It was these same four that approached Jesus shortly before His betrayal and inquired of Him regarding the end times, Mark 13:3-4. We know of these four men that James was martyred (Acts 12:2) and Peter likewise (John 21:18-19); though history does not clearly record how Peter died, despite the popular notion that he was crucified upside down. However, the Apostle John did one thing that none of his fellow disciples did: he stayed with his Lord through Christ’s most agonizing moments on earth, John 19:26-27.
James and John, along with Peter, would become the three who were a part of an inner circle within the twelve; Jesus’ three closest disciples, Matthew 17:1; Mark 14:33. John appears to be the younger brother of James since the two were generally mentioned together and James is listed first. It is speculated that John was quite young when called to follow our Lord; perhaps a teenager yet. It is also Church tradition that John was an elder of the church at Ephesus in his later years, and a future bishop named Polycarp laid claim to being a convert of John’s who would likewise become bishop of Ephesus. This cannot be ascertained for certain, but we can know that John was an elder in the church at Jerusalem during the first great Christian council; Acts 15; Galatians 2:9. What happened to John between this famous council and his exile to Patmos near the end of the first century cannot be known with certainty.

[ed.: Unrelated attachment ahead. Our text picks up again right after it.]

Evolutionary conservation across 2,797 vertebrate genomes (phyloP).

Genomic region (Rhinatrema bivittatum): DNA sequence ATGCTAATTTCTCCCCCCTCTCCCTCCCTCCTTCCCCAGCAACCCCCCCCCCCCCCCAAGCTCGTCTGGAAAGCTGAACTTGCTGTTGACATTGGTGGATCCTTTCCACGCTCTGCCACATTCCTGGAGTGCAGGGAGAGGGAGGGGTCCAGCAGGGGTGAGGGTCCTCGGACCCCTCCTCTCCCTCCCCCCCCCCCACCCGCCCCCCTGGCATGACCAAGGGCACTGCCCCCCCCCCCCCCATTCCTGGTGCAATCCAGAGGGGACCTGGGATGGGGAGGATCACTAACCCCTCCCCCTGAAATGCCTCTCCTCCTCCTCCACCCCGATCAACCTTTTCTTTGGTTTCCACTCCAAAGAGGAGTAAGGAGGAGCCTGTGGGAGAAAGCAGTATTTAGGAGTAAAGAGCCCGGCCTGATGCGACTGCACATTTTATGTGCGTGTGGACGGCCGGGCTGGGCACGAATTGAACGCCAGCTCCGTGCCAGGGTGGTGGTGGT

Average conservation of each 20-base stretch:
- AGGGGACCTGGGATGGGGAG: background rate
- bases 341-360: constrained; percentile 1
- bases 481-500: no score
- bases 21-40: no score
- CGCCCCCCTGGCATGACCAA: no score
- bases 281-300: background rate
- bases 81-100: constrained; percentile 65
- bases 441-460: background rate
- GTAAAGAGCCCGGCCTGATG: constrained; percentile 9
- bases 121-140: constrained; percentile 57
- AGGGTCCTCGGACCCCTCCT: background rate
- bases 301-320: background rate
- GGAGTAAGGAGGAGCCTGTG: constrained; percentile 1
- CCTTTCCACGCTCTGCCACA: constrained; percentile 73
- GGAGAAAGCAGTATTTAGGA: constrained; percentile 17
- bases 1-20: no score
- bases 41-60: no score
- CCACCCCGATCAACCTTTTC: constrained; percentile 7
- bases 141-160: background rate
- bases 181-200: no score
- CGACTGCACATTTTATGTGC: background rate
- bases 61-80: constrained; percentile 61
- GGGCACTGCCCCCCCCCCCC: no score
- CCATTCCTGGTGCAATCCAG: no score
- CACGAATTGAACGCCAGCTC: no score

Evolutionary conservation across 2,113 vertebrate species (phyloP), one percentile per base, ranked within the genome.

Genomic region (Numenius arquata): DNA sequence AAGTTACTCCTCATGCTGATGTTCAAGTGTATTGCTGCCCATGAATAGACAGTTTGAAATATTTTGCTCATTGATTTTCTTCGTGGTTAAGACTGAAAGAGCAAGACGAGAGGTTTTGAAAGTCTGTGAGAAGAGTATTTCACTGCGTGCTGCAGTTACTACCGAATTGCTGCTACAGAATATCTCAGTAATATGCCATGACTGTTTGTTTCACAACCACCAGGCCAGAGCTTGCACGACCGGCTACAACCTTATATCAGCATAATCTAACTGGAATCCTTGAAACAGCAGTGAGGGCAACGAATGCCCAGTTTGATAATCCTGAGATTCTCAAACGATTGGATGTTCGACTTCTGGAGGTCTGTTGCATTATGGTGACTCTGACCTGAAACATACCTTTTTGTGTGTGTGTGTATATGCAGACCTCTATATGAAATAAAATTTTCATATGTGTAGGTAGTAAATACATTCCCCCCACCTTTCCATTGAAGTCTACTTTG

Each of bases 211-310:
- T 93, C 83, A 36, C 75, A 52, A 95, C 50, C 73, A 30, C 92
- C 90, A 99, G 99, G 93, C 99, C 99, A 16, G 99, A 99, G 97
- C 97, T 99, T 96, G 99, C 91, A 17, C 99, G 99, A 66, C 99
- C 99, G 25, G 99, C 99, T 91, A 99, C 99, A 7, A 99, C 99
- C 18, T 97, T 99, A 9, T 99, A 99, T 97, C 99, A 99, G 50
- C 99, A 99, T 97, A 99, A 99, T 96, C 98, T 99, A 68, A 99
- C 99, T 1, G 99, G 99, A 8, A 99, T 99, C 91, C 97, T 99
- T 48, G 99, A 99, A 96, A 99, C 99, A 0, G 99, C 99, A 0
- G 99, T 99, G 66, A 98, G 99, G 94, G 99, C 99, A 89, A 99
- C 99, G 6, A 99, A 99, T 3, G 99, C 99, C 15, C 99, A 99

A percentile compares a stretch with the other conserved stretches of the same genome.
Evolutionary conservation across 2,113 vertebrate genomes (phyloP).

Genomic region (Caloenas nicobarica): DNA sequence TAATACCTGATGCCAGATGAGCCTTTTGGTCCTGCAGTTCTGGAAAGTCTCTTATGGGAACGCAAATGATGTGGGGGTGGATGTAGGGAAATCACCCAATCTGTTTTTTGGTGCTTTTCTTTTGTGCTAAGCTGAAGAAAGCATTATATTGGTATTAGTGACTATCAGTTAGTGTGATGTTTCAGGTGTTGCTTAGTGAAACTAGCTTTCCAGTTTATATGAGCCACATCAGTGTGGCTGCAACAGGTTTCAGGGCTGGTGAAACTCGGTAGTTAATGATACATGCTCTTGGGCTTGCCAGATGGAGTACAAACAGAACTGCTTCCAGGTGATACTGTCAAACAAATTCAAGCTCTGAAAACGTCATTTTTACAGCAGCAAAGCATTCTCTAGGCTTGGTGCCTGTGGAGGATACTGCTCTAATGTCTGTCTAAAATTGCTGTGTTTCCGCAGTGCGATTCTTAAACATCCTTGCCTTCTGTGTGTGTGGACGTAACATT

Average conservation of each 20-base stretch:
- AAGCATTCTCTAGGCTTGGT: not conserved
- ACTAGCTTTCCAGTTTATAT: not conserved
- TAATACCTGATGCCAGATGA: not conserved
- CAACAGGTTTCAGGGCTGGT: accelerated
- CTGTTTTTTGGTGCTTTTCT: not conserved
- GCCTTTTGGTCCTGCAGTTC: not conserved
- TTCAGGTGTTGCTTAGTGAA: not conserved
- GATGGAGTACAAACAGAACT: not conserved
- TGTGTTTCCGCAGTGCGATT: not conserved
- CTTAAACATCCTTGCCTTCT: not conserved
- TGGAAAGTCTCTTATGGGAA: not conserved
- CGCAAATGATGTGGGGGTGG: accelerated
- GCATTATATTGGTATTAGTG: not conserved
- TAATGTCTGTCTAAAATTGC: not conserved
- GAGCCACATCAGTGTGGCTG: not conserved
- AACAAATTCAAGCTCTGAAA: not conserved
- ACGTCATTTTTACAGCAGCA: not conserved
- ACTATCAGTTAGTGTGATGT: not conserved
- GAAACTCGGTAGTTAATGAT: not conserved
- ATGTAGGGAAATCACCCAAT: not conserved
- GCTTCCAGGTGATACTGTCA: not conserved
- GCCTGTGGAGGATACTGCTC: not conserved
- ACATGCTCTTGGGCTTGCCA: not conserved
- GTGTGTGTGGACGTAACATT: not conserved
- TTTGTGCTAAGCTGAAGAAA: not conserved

All of the dates for the latter portion of John’s life are more speculation than verifiable truth so we must take them with a pinch of salt. It is assumed that John’s gospel was first written, perhaps to embellish the concept of grace, faith and love: doctrines that utterly saturate the fourth gospel. Bill Wells (a teacher at New Hope Bible Church) believes John’s gospel was written in part to counteract legalism budding within the first century church as the first three “synoptic” gospels were being quoted out of context to affirm salvation by works of human righteousness (such as keeping the Law or water baptism). The first three epistles were written thereafter, with the Revelation of Jesus Christ being divinely bestowed upon John while he was suffering as a prisoner of Rome in Patmos near the end of the first century. It is believed that John died shortly after Emperor Trajan assumed the throne about 98 AD. Again, these are not solid facts, so do not take them as such.